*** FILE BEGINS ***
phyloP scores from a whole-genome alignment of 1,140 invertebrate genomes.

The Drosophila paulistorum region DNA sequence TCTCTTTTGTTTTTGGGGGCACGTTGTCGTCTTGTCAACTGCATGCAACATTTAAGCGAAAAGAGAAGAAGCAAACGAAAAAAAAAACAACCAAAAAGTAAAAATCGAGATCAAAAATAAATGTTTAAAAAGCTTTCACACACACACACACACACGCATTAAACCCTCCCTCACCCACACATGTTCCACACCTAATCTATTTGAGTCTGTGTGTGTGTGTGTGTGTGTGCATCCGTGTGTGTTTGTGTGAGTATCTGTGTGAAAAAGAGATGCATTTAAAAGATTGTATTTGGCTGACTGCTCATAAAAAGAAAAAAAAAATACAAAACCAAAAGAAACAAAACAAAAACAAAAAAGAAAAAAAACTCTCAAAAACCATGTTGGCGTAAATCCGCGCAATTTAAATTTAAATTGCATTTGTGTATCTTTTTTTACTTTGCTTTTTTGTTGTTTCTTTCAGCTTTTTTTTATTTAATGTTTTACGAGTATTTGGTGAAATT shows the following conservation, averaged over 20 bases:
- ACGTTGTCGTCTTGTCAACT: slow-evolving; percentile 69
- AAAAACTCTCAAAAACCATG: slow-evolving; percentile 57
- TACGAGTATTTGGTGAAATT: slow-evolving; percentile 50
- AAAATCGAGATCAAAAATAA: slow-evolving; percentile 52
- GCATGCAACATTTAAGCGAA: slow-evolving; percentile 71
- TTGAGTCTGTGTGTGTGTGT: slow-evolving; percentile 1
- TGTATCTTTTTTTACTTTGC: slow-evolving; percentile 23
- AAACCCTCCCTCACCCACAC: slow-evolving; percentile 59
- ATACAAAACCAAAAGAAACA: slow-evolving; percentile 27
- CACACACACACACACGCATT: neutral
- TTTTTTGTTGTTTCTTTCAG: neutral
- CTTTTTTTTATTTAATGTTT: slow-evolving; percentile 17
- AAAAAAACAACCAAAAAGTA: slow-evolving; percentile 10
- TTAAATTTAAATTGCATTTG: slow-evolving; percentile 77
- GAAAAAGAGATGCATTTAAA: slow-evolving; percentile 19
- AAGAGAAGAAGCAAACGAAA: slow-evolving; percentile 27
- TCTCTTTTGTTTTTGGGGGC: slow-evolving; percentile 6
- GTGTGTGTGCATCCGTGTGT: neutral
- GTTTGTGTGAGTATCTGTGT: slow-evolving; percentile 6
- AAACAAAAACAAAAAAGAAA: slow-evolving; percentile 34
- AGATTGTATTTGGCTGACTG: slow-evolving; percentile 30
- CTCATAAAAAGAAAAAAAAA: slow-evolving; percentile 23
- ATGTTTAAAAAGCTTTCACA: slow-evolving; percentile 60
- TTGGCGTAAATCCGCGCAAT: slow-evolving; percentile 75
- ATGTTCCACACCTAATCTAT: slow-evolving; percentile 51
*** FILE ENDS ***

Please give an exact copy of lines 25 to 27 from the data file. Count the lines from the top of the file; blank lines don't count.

- ATGTTTAAAAAGCTTTCACA: slow-evolving; percentile 60
- TTGGCGTAAATCCGCGCAAT: slow-evolving; percentile 75
- ATGTTCCACACCTAATCTAT: slow-evolving; percentile 51